“We’re very pleased to see those ridership increases. We were a little worried earlier in the year because of some drops that we were seeing, but it’s good to see that it has actually rebounded,” Mitchell said.
In addition, first-year ridership numbers for the Virginia Breeze bus service running between Blacksburg, Lexington, Staunton, Harrisonburg, Front Royal, Dulles Airport and downtown D.C. showed significantly higher usage than initially expected.
The bus that launched Dec. 1, 2017 was originally projected to carry 7,125 riders a year. In its first year, it carried 19,300 riders with spikes in usage of the daily service at the beginning and end of college semesters and around Thanksgiving.
DRPT estimates about half of riders are under 30 and about one-third are over 50. There has been an upward trend in usage since the service launched.
The state is partially funding the bus as a way to connect rural or underserved areas to the larger regional and national transportation system. Tickets are covering 83 percent of the costs.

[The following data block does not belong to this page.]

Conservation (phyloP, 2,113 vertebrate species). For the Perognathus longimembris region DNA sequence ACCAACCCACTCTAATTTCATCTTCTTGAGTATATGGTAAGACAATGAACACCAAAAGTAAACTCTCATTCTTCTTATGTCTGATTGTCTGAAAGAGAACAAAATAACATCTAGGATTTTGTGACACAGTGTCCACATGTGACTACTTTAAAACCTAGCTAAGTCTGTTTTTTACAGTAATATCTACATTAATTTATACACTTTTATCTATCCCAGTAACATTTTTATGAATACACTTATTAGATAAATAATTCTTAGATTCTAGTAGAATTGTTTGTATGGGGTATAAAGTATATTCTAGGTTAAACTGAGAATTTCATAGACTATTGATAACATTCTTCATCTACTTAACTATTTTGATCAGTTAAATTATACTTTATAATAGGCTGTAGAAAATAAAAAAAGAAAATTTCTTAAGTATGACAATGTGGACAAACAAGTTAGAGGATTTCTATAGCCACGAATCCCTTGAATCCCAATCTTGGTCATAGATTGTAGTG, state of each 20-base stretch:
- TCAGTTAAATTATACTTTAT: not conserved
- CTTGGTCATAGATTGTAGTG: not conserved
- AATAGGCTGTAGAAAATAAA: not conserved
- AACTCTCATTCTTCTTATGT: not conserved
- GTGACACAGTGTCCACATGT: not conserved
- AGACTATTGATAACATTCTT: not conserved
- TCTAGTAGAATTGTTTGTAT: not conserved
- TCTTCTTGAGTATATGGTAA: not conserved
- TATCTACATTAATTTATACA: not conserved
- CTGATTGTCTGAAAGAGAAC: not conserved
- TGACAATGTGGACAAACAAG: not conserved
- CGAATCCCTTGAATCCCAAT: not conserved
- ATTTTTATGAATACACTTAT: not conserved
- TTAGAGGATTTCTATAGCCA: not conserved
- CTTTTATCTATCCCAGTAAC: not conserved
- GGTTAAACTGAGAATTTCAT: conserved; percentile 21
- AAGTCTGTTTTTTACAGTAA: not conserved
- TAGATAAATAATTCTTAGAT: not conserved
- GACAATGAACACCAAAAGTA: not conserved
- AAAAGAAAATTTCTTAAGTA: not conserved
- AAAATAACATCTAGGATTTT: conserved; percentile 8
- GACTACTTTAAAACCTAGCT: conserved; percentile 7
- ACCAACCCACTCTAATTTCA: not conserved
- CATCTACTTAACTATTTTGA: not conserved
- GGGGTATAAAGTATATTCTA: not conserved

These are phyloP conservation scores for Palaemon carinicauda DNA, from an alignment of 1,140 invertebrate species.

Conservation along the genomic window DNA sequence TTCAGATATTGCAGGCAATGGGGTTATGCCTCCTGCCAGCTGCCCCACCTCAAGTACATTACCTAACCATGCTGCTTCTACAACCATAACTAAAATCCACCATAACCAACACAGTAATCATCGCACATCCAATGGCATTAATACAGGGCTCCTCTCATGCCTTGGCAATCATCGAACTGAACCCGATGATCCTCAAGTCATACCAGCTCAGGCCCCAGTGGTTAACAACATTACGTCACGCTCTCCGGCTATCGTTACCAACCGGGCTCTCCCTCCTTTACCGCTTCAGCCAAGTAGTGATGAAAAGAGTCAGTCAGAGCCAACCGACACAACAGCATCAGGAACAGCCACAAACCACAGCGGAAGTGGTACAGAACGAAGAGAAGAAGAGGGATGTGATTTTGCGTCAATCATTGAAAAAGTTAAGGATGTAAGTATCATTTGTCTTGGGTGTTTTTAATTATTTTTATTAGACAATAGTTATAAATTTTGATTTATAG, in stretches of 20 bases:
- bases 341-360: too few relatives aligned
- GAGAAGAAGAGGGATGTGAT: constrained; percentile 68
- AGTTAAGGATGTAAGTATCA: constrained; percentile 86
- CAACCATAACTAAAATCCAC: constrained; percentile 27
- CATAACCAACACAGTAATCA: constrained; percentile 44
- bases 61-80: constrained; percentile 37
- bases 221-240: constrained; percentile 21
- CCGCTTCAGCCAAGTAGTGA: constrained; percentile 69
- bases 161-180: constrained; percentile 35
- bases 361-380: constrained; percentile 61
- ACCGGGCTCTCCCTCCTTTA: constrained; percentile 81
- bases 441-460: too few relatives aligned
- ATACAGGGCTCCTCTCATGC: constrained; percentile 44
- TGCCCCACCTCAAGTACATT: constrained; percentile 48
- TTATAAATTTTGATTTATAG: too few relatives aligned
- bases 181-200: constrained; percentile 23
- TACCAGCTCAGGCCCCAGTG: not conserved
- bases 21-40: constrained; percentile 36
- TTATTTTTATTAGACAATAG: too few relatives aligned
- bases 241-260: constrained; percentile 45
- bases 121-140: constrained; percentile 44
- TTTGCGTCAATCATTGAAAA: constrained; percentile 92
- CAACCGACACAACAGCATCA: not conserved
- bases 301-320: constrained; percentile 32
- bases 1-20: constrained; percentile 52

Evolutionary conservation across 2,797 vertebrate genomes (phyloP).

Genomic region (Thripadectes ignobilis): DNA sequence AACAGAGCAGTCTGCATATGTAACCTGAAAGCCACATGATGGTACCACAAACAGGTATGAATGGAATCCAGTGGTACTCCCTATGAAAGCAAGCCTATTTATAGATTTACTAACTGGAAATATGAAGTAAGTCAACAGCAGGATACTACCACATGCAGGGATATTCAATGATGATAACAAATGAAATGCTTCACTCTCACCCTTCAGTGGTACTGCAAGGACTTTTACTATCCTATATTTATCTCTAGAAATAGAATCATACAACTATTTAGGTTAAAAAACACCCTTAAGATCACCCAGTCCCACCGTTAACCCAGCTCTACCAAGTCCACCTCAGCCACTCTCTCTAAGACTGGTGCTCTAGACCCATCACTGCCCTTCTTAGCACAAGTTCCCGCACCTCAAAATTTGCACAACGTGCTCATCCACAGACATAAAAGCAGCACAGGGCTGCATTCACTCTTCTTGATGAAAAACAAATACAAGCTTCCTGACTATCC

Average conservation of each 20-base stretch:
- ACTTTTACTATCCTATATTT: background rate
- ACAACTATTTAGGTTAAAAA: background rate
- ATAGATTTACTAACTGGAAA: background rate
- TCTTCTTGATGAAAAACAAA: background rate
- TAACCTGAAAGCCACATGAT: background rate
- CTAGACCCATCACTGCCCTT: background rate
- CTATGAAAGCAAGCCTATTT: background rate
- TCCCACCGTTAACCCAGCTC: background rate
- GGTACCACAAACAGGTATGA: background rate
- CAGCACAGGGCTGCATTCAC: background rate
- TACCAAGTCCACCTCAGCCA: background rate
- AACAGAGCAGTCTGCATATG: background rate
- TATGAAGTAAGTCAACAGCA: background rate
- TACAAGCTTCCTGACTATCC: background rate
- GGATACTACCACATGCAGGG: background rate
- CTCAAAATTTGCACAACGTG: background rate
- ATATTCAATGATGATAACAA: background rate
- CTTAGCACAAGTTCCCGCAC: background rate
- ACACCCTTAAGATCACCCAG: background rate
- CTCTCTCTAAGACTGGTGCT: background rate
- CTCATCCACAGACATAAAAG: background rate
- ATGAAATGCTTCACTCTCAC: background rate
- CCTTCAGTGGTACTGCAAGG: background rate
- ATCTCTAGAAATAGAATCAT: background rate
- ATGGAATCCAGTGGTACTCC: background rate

About 7 percent of riders have continued past Washington on Megabus to places like New York or Philadelphia.
“This success supports DRPT’s plan to expand service to other parts of the Commonwealth,” a presentation said.
The state plans to finalize recommendations this summer for additional intercity bus service, then move to hire contractors to operate the routes.
A 2013 study considered several routes, like one down Route 29 from D.C. through Culpeper, Charlottesville, and Lynchburg to Danville; another between Norfolk and D.C. through Fredericksburg; and another between D.C. and Martinsburg, WV along Route 7 or Interstate 66.
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